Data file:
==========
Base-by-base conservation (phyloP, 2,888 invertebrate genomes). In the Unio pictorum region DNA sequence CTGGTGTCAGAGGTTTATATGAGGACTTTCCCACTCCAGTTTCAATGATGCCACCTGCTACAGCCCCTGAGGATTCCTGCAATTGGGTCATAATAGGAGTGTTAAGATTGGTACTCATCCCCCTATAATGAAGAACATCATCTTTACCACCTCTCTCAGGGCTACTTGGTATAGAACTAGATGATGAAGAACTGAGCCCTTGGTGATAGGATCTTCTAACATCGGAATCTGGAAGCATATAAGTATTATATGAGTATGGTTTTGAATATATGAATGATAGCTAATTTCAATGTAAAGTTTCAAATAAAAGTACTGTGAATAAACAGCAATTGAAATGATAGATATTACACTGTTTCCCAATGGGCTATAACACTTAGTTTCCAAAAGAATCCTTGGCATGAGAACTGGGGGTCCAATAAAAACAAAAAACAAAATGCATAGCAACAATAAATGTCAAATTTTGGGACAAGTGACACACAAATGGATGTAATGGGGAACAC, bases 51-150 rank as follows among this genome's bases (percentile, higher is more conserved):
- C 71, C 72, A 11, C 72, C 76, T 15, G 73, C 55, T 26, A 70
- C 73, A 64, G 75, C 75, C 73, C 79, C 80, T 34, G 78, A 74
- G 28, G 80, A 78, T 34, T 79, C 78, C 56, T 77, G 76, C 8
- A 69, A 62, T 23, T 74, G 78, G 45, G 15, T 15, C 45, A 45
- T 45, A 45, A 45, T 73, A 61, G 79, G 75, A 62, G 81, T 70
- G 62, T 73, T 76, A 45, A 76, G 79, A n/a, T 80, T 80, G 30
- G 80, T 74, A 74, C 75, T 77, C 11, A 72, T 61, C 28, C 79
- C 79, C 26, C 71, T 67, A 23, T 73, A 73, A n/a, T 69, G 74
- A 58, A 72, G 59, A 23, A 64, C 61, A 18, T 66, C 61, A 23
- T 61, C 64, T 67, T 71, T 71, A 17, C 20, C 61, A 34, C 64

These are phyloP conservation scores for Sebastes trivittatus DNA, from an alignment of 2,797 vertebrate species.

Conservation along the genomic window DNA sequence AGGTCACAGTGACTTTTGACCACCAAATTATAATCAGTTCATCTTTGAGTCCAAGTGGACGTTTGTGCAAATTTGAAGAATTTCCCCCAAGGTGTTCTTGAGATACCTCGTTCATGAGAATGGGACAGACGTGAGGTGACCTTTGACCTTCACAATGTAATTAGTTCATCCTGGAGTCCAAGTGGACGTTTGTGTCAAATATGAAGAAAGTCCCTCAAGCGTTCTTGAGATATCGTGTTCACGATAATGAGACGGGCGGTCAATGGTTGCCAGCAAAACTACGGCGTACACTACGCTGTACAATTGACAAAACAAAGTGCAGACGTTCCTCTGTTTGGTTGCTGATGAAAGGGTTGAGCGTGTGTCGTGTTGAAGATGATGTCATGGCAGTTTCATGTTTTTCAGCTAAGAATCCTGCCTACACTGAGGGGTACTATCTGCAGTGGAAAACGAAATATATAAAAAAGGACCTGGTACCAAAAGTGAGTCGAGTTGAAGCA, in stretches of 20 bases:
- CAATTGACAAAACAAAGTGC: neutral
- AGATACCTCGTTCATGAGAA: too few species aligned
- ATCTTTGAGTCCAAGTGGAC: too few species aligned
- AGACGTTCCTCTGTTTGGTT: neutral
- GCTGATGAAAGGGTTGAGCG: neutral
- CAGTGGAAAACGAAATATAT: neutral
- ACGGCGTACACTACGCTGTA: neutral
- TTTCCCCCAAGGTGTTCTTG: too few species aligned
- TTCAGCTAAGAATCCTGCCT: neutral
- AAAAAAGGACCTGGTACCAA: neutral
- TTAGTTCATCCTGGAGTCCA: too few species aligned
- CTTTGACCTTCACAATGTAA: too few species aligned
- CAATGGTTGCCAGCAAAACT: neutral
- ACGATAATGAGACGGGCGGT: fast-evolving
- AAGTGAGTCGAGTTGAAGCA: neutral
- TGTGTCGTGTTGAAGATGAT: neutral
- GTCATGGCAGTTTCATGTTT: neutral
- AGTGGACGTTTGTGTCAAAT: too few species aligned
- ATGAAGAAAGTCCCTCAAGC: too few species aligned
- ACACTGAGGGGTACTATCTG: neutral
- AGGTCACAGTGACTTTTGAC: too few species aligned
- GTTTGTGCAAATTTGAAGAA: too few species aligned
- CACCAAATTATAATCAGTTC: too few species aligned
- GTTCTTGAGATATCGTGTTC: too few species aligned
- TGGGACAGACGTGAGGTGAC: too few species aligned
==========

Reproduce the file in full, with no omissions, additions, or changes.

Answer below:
Base-by-base conservation (phyloP, 2,888 invertebrate genomes). In the Unio pictorum region DNA sequence CTGGTGTCAGAGGTTTATATGAGGACTTTCCCACTCCAGTTTCAATGATGCCACCTGCTACAGCCCCTGAGGATTCCTGCAATTGGGTCATAATAGGAGTGTTAAGATTGGTACTCATCCCCCTATAATGAAGAACATCATCTTTACCACCTCTCTCAGGGCTACTTGGTATAGAACTAGATGATGAAGAACTGAGCCCTTGGTGATAGGATCTTCTAACATCGGAATCTGGAAGCATATAAGTATTATATGAGTATGGTTTTGAATATATGAATGATAGCTAATTTCAATGTAAAGTTTCAAATAAAAGTACTGTGAATAAACAGCAATTGAAATGATAGATATTACACTGTTTCCCAATGGGCTATAACACTTAGTTTCCAAAAGAATCCTTGGCATGAGAACTGGGGGTCCAATAAAAACAAAAAACAAAATGCATAGCAACAATAAATGTCAAATTTTGGGACAAGTGACACACAAATGGATGTAATGGGGAACAC, bases 51-150 rank as follows among this genome's bases (percentile, higher is more conserved):
- C 71, C 72, A 11, C 72, C 76, T 15, G 73, C 55, T 26, A 70
- C 73, A 64, G 75, C 75, C 73, C 79, C 80, T 34, G 78, A 74
- G 28, G 80, A 78, T 34, T 79, C 78, C 56, T 77, G 76, C 8
- A 69, A 62, T 23, T 74, G 78, G 45, G 15, T 15, C 45, A 45
- T 45, A 45, A 45, T 73, A 61, G 79, G 75, A 62, G 81, T 70
- G 62, T 73, T 76, A 45, A 76, G 79, A n/a, T 80, T 80, G 30
- G 80, T 74, A 74, C 75, T 77, C 11, A 72, T 61, C 28, C 79
- C 79, C 26, C 71, T 67, A 23, T 73, A 73, A n/a, T 69, G 74
- A 58, A 72, G 59, A 23, A 64, C 61, A 18, T 66, C 61, A 23
- T 61, C 64, T 67, T 71, T 71, A 17, C 20, C 61, A 34, C 64

These are phyloP conservation scores for Sebastes trivittatus DNA, from an alignment of 2,797 vertebrate species.

Conservation along the genomic window DNA sequence AGGTCACAGTGACTTTTGACCACCAAATTATAATCAGTTCATCTTTGAGTCCAAGTGGACGTTTGTGCAAATTTGAAGAATTTCCCCCAAGGTGTTCTTGAGATACCTCGTTCATGAGAATGGGACAGACGTGAGGTGACCTTTGACCTTCACAATGTAATTAGTTCATCCTGGAGTCCAAGTGGACGTTTGTGTCAAATATGAAGAAAGTCCCTCAAGCGTTCTTGAGATATCGTGTTCACGATAATGAGACGGGCGGTCAATGGTTGCCAGCAAAACTACGGCGTACACTACGCTGTACAATTGACAAAACAAAGTGCAGACGTTCCTCTGTTTGGTTGCTGATGAAAGGGTTGAGCGTGTGTCGTGTTGAAGATGATGTCATGGCAGTTTCATGTTTTTCAGCTAAGAATCCTGCCTACACTGAGGGGTACTATCTGCAGTGGAAAACGAAATATATAAAAAAGGACCTGGTACCAAAAGTGAGTCGAGTTGAAGCA, in stretches of 20 bases:
- CAATTGACAAAACAAAGTGC: neutral
- AGATACCTCGTTCATGAGAA: too few species aligned
- ATCTTTGAGTCCAAGTGGAC: too few species aligned
- AGACGTTCCTCTGTTTGGTT: neutral
- GCTGATGAAAGGGTTGAGCG: neutral
- CAGTGGAAAACGAAATATAT: neutral
- ACGGCGTACACTACGCTGTA: neutral
- TTTCCCCCAAGGTGTTCTTG: too few species aligned
- TTCAGCTAAGAATCCTGCCT: neutral
- AAAAAAGGACCTGGTACCAA: neutral
- TTAGTTCATCCTGGAGTCCA: too few species aligned
- CTTTGACCTTCACAATGTAA: too few species aligned
- CAATGGTTGCCAGCAAAACT: neutral
- ACGATAATGAGACGGGCGGT: fast-evolving
- AAGTGAGTCGAGTTGAAGCA: neutral
- TGTGTCGTGTTGAAGATGAT: neutral
- GTCATGGCAGTTTCATGTTT: neutral
- AGTGGACGTTTGTGTCAAAT: too few species aligned
- ATGAAGAAAGTCCCTCAAGC: too few species aligned
- ACACTGAGGGGTACTATCTG: neutral
- AGGTCACAGTGACTTTTGAC: too few species aligned
- GTTTGTGCAAATTTGAAGAA: too few species aligned
- CACCAAATTATAATCAGTTC: too few species aligned
- GTTCTTGAGATATCGTGTTC: too few species aligned
- TGGGACAGACGTGAGGTGAC: too few species aligned